In that final chapter López Obrador notes 10 objectives as a synthesis of his political thinking:

"1. To rescue the state and place it at the service of the people and of the nation.

"2. To democratize the mass media.

"3. To create a new economy.

"4. To combat monopolistic practices.

"5. To abolish taxation privileges.

"6. To exercise politics as an ethical imperative and to put republican austerity into practice.

"7. To strengthen the energy sector.

"8. To achieve food sovereignty.

"9. To establish a welfare state.

"10. To promote a new current of thought."

He asks: "What are we doing with the mafia?"

"…our question on what we are doing with the mafia, or rather, what we will do with the oligarchies, moves in another context and is based on our concept that Mexico’s principal problem is, precisely, the predominance of a handful of people who hold power and are responsible for the current national tragedy. And, as is evident, if we are pledged to establishing democracy and transforming the country, it is best to make it known from now what we would do with the oligarchies upon the triumph of our cause."

"…unfortunately, what has predominated in the country is greed and making money at all costs, without moral scruples of any kind. In other words, the culture of agandalle (ruthlessly self-seeking) and the maxim that ‘he who doesn’t cheat, doesn’t advance.’"

He ends on Page 205, with the following words:

"So, the revolution of conscience to construct the new Republic is underway. The task is a sublime one, nothing in the public terrain can be more important than the renaissance of Mexico. No other activity can produce more satisfaction than that of fighting for the wellbeing of others. It is a seal of pride to live with daring and moreover, to have the good fortune of making history."

His book is a valiant and irrefutable condemnation of the mafia who took over Mexico.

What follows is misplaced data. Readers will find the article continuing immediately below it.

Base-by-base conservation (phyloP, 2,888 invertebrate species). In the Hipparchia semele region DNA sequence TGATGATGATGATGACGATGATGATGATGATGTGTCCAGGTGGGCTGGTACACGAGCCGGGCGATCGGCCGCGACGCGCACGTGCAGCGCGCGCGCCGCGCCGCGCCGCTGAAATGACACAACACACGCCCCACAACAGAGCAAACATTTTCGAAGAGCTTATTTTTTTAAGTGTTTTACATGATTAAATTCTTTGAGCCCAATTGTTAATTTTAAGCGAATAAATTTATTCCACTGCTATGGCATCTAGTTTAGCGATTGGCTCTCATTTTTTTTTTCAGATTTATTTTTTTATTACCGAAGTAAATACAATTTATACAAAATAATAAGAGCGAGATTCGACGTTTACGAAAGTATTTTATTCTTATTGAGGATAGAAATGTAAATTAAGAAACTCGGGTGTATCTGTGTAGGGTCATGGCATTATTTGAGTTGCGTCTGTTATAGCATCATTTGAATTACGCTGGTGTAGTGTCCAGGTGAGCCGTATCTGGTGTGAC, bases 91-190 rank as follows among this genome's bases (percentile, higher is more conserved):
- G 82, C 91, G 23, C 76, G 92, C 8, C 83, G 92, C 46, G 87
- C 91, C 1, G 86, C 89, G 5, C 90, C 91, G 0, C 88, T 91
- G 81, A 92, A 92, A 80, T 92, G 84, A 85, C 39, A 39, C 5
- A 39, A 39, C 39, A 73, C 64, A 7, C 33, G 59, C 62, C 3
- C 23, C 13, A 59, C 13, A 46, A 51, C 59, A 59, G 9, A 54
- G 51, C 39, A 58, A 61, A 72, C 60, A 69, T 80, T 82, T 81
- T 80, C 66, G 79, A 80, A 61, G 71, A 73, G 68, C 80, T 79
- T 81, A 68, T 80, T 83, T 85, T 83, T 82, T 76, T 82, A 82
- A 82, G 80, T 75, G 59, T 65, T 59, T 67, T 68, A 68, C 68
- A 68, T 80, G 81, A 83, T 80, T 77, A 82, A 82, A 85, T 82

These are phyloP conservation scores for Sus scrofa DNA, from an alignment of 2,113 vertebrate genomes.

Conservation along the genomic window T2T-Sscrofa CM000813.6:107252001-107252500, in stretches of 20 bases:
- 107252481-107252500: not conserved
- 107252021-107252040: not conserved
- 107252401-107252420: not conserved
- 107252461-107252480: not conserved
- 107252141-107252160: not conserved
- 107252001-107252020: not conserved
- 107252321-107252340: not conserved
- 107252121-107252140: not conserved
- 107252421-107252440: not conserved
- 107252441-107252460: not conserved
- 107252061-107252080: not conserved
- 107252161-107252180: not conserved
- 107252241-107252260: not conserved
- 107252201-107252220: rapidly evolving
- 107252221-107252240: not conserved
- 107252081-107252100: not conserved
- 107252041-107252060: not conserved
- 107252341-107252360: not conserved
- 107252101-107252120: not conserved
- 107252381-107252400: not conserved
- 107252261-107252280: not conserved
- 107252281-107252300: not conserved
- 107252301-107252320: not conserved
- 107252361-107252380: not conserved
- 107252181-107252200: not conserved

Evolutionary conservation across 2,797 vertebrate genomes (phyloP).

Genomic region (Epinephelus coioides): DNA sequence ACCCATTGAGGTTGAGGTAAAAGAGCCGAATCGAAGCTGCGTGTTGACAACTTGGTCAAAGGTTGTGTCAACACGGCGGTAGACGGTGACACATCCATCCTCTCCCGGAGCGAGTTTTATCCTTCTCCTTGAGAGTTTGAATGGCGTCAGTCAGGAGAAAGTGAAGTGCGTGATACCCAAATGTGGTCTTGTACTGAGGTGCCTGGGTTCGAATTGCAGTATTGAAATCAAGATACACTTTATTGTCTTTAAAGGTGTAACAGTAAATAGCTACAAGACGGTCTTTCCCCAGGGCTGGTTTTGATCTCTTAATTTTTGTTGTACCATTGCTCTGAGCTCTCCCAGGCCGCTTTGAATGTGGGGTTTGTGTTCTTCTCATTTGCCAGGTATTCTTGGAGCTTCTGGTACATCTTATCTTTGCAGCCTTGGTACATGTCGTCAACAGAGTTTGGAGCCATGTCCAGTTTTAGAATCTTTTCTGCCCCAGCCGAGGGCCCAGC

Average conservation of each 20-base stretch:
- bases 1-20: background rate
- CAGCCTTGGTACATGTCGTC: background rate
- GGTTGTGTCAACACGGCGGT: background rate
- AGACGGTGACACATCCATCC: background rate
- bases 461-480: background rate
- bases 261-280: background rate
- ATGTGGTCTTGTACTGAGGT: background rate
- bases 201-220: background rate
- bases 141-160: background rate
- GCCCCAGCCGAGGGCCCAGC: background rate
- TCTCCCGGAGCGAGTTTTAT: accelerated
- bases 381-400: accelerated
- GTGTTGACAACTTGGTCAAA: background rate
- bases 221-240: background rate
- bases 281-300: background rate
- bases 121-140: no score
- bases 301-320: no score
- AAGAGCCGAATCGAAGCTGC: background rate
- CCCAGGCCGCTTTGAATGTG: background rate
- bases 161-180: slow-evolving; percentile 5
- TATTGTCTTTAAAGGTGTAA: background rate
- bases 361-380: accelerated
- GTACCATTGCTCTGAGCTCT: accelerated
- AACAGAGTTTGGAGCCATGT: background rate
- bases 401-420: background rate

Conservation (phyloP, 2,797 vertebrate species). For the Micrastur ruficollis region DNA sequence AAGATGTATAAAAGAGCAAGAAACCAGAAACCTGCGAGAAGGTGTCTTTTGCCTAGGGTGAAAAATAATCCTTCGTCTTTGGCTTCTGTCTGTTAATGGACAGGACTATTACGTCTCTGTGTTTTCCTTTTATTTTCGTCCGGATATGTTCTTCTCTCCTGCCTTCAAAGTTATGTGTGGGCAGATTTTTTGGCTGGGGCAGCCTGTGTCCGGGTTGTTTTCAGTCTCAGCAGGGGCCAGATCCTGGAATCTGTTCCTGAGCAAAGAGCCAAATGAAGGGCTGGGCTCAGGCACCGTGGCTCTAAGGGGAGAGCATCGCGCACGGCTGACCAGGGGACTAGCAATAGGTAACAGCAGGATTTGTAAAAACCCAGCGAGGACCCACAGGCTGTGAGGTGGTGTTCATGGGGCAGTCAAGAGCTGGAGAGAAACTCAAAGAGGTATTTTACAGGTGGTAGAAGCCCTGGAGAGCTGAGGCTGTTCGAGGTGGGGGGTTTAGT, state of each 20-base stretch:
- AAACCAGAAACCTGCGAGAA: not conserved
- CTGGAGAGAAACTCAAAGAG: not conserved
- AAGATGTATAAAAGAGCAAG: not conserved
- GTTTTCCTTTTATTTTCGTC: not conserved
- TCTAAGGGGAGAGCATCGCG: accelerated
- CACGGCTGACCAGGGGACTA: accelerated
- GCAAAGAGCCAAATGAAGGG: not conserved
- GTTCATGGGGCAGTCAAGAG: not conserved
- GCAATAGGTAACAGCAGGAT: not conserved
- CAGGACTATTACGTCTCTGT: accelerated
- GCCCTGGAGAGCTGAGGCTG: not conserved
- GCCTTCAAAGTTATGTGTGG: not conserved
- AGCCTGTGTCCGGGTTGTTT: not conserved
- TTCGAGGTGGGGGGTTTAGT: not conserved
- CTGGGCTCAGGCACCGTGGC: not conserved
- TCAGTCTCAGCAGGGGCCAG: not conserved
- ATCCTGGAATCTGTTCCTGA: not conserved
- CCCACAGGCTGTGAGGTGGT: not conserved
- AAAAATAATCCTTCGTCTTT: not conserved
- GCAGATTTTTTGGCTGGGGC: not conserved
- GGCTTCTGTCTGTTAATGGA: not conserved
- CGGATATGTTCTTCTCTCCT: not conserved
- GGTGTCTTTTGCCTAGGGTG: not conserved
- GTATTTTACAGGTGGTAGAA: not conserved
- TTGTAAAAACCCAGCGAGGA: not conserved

1. He does not mention the fact that a colossal drug market has been created in the United States and that its military industry supplies the most sophisticated weapons, which have converted Mexico into the first victim of a bloody war in which more than 5,000 young Mexicans are dying every year. Although I understand that a man who is incessantly touring the most isolated municipalities of the country could not tackle that matter. However, for my part, I consider it a duty to remind the Mexican people that this problem is added to the facts noted in López Obrador’s courageous condemnation.

2. Neither does he put on record the fact that climate change has become a colossal danger to the survival of the species, that it is in fact already creating extremely grave problems like the one that Russia is currently suffering, where a the number of victims of heat and smoke from the fires it is provoking in the forests and peat bogs, has more than doubled the number of people requiring funeral services in Moscow and other cities. Mexico is precisely the country where the future Climate Change Summit and many other activities related to it will take place.

3. He omits any reference to the imminent risk of a nuclear war, which could make our species disappear. However, it is fair to note that on May 24, 2010, when López Obrador completed his book, the United Nations Security Council had not adopted Resolution 1929 of June 9, 2010, ordering the inspection of Iranian merchant ships and creating a situation from which it can no longer escape.

Nevertheless, López Obrador will be the person with the greatest moral and political authority in Mexico when the system collapses and, with it, the empire. His contribution to the battle to avert President Obama unleashing that war will be of great value.

I shall continue tomorrow.

Fidel Castro Ruz

August 11, 2010

9:53 p.m.

Translated by Granma International

Wednesday, August 11, 2010

Nasrallah charges Israel with being behind Hariri assassination